Burn Patients Often Have Higher Rates of Multidrug-Resistant Infections—But There are Ways to Help

By the bioMérieux Connection Editors

Each year in the United States, nearly half a million people receive medical care for burn injuries, and around 40,000 require hospitalization, according to the American Burn Association. Patients who are admitted to the hospital with large burn injuries are at especially high risk for developing hospital-associated infections, and the longer a patient stays in the hospital, the more likely they are to acquire a resistant infection.

While cuts, scrapes, and other types of wounds may also become infected, burns present special challenges.  Besides the significant loss of or damage to the skin—the body’s natural physical barrier against infection—severe burn injuries can lead to issues with a patient’s immune system that increase the risk of infection.  People who have suffered a severe burn may have lung injuries related to smoke inhalation, as well as the infection risks that come with intubation, use of urinary catheters, and other measures that may be required during treatment.

Infections are the Leading Cause of Death Among Burn Patients.

Infections are the leading cause of death in patients with extensive burn injuries, with studies showing 42%-65% of burn deaths attributable to infection.  The three most common types of infections in burn patients are pneumonia, urinary tract infections (UTI), and cellulitis (skin infection), according to the 2016 National Burn Repository Report.

In the first few days of hospitalization for burn injury, most infection-causing microbes are Gram-positive organisms that are more susceptible to antibiotics.  However, as the length of hospital stay increases, patients are more likely to be infected with resistant, Gram-negative organisms, which may be difficult to treat. 

Burn Patients are Uniquely Susceptible to Multidrug-Resistant Infections.

Antimicrobial-resistant pathogens that are especially concerning for burn patients include multidrug-resistant strains of P. aeruginosa, Acinetobacter baumanii, and Stenotrophomonas maltophilia, as well as methicillin-resistant S. aureus (MRSA).  Healthcare facilities have also documented outbreaks of carbapenem-resistant Enterobacteriaceae in burn units.  In one hospital, a comparison of respiratory infections in intensive care units found that 41% of isolates were multidrug-resistant, while only 14% were multidrug-resistant in other units.

While the severity and extent of a patient’s injuries often dictate length of hospital stay, a longer stay increases the risk of acquiring a multidrug-resistant infection for the patient.  Further, studies indicate that burn center length of stay is also a risk factor.  The same risk factors for multidrug-resistant infections that exist for other types of patients also affect burn patients.  Chiefly, those include previous antibiotic exposure and use of invasive medical devices such as urinary catheters.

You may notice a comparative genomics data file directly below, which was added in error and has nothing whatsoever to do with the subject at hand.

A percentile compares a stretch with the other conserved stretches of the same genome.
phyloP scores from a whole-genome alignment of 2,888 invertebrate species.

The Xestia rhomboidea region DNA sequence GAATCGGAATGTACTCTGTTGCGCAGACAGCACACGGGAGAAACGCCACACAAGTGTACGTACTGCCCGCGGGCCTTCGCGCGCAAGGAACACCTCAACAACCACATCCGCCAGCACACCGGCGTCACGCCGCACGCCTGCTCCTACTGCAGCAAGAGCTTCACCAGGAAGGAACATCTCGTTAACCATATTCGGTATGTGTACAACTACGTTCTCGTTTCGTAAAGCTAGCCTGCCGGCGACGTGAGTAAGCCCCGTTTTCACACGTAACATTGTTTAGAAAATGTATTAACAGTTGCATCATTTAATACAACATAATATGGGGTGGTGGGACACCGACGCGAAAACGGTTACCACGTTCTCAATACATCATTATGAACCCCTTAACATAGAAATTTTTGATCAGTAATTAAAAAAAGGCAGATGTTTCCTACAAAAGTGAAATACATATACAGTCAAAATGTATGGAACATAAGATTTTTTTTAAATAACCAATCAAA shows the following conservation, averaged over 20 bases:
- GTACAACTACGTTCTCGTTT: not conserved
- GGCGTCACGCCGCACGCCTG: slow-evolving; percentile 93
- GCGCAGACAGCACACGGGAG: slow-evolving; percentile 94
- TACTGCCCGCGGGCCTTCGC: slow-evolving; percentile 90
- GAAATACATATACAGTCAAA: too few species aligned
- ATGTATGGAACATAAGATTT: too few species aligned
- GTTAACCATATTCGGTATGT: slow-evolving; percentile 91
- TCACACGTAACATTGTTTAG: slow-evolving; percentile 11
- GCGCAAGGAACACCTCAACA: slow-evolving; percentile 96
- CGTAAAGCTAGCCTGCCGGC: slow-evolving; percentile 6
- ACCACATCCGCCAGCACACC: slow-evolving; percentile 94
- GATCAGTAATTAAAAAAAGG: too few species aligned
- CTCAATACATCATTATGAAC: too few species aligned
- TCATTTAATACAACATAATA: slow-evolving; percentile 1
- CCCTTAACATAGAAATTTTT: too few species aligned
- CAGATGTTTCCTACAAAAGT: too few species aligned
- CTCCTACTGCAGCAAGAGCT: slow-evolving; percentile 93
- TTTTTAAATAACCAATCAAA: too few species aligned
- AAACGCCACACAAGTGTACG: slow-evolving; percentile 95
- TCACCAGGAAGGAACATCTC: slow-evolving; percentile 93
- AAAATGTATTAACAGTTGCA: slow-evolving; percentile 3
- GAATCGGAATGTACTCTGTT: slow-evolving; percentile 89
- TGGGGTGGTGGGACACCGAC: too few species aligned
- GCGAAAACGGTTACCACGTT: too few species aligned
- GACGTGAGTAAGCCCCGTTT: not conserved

Infection Control Practices, Antimicrobial Stewardship Programs, and Diagnostics Help Prevent, Screen, Diagnose, Treat, and Monitor Burn Patients.

Standard infection control procedures like hand hygiene, environmental cleaning/disinfection, evaluation of invasive device need and early removal, and other practices all help reduce healthcare-acquired infections, including those that are drug-resistant.

Diagnosing infections in burn patients is often complex.  Multiple pathogens may be involved, and one study found that a single quantitative swab or biopsy may not reveal all organisms. Recognizing sepsis in burn patients is also challenging because many of the symptoms of sepsis are already present in burn patients who do not have any infection. Because of the high rates of multidrug-resistant pathogens in burn units, patients may benefit from rapid diagnostics that indicate the presence or absence of multidrug-resistance, both for screening purposes and infection diagnosis.

Treatment prior to identifying the infecting pathogen depends on a combination of clinical signs and symptoms, the patient’s lab results, and environmental factors such as the most common pathogens in the hospital’s burn unit. The local burn unit’s antibiogram (a report that shows how often specific bacterial species are susceptible to specific antibiotics) may be much different from the rest of the hospital, so it is important that physicians have that knowledge when considering treatment options.

Hospital antimicrobial stewardship programs (ASPs) can help improve prescribing practices and identify resistance patterns.  Additionally, the International Society for Burn Injury recommends that burn centers utilize local ASPs to track patient outcomes and antimicrobial resistance specifically among hospital burn patients.  A multidisciplinary approach that includes infectious diseases specialists, pharmacists, and burn surgeons is essential to improve patient outcomes and reduce the spread of antimicrobial resistance.


Opinions expressed in this article are not necessarily those of bioMérieux, Inc.

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